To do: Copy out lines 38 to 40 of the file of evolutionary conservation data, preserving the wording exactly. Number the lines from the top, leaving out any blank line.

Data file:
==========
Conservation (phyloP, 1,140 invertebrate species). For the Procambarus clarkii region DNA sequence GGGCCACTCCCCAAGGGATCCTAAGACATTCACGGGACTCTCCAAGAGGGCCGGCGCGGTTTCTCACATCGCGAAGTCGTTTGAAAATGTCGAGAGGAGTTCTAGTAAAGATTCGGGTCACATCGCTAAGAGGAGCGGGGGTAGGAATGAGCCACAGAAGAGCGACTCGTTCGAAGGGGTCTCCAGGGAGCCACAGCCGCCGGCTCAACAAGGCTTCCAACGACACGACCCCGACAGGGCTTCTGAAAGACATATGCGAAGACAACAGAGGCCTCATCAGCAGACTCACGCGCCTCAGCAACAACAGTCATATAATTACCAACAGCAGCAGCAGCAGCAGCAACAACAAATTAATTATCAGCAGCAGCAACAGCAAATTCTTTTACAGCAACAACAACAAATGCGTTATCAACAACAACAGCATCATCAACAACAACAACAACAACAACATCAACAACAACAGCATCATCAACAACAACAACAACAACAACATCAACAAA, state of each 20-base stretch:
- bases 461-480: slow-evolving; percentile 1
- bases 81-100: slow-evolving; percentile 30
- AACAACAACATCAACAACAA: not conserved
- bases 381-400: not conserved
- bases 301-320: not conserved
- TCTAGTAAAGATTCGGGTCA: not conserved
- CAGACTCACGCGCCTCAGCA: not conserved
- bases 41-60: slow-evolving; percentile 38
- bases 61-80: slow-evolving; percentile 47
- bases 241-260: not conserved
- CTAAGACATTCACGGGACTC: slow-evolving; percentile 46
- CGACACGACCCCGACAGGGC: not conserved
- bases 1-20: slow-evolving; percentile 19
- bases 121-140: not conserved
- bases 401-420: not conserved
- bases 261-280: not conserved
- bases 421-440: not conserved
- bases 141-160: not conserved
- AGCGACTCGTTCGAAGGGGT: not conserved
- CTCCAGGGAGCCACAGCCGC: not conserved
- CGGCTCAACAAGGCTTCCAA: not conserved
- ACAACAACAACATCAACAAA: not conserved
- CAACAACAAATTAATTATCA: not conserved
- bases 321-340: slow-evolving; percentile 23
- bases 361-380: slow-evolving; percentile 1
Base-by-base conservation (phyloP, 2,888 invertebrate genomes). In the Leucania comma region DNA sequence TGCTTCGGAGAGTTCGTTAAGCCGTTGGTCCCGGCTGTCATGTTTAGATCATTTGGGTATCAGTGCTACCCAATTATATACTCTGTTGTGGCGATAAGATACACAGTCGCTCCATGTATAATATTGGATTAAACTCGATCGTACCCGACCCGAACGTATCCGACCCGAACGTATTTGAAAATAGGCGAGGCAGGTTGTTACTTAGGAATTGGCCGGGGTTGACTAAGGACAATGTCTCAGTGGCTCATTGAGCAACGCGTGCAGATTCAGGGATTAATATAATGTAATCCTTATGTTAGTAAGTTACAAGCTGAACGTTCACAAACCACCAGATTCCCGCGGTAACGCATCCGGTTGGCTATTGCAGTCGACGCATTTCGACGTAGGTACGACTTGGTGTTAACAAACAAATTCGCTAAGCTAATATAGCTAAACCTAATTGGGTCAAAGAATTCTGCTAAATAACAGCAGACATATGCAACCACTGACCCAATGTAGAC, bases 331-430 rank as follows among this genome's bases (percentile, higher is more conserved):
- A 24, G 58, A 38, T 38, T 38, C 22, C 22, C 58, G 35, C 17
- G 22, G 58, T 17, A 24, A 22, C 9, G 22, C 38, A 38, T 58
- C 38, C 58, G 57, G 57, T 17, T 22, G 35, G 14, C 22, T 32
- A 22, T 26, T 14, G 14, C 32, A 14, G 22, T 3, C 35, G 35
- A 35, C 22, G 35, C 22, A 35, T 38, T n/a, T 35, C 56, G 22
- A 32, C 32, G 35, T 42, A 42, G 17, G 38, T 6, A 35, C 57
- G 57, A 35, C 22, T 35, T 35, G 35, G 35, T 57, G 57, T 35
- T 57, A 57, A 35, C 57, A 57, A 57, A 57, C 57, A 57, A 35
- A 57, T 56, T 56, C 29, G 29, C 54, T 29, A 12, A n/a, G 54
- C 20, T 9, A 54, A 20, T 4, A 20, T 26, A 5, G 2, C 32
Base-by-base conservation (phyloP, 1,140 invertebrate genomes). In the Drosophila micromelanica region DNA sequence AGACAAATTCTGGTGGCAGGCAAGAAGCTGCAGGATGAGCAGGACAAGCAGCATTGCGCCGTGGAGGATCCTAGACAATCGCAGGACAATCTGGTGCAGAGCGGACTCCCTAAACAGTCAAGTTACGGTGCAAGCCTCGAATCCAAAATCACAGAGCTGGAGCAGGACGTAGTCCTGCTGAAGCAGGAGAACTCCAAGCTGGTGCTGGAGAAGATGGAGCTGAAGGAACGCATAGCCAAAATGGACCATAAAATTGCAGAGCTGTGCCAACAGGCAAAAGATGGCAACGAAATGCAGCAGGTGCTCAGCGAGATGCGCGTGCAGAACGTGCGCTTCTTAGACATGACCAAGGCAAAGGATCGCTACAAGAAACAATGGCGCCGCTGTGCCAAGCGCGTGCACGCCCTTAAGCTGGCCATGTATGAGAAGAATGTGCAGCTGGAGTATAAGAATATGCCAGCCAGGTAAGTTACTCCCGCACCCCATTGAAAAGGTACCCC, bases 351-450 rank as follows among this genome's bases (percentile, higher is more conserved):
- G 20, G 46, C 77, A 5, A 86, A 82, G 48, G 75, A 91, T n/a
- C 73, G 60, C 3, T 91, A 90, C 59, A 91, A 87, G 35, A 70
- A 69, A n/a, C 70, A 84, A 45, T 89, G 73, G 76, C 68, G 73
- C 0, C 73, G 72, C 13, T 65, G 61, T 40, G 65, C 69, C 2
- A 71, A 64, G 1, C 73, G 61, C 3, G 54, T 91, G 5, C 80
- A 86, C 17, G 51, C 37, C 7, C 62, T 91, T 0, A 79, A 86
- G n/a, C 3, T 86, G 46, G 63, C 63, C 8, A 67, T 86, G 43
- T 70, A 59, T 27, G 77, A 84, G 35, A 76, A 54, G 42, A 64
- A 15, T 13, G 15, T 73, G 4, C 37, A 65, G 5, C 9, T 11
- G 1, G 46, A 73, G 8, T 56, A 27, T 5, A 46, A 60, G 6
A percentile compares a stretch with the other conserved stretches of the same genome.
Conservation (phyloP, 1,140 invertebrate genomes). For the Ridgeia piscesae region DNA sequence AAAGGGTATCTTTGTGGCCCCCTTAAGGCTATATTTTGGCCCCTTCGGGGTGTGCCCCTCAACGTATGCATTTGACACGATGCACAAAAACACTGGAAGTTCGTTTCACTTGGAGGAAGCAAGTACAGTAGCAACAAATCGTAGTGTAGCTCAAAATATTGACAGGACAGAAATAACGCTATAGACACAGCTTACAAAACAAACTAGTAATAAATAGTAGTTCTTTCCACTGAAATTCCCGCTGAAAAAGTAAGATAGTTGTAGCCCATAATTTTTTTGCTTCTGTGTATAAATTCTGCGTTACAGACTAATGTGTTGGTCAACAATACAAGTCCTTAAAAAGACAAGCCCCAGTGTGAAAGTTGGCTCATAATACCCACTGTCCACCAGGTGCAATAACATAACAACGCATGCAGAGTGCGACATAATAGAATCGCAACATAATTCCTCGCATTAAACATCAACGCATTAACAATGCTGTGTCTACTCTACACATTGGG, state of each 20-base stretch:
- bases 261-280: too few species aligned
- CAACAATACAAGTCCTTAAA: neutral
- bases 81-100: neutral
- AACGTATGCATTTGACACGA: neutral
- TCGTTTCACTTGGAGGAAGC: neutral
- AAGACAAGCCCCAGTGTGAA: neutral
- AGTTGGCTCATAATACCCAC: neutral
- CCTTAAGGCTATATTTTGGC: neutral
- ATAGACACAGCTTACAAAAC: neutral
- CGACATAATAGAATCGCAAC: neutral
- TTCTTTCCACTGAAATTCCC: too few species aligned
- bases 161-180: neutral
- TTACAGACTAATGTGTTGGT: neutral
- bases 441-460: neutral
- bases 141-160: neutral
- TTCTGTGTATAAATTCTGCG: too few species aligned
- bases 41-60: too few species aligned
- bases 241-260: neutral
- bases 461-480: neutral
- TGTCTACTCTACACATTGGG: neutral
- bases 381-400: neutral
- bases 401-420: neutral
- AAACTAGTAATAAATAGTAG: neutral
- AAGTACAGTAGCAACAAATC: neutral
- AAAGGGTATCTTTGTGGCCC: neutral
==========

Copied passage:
Base-by-base conservation (phyloP, 1,140 invertebrate genomes). In the Drosophila micromelanica region DNA sequence AGACAAATTCTGGTGGCAGGCAAGAAGCTGCAGGATGAGCAGGACAAGCAGCATTGCGCCGTGGAGGATCCTAGACAATCGCAGGACAATCTGGTGCAGAGCGGACTCCCTAAACAGTCAAGTTACGGTGCAAGCCTCGAATCCAAAATCACAGAGCTGGAGCAGGACGTAGTCCTGCTGAAGCAGGAGAACTCCAAGCTGGTGCTGGAGAAGATGGAGCTGAAGGAACGCATAGCCAAAATGGACCATAAAATTGCAGAGCTGTGCCAACAGGCAAAAGATGGCAACGAAATGCAGCAGGTGCTCAGCGAGATGCGCGTGCAGAACGTGCGCTTCTTAGACATGACCAAGGCAAAGGATCGCTACAAGAAACAATGGCGCCGCTGTGCCAAGCGCGTGCACGCCCTTAAGCTGGCCATGTATGAGAAGAATGTGCAGCTGGAGTATAAGAATATGCCAGCCAGGTAAGTTACTCCCGCACCCCATTGAAAAGGTACCCC, bases 351-450 rank as follows among this genome's bases (percentile, higher is more conserved):
- G 20, G 46, C 77, A 5, A 86, A 82, G 48, G 75, A 91, T n/a
- C 73, G 60, C 3, T 91, A 90, C 59, A 91, A 87, G 35, A 70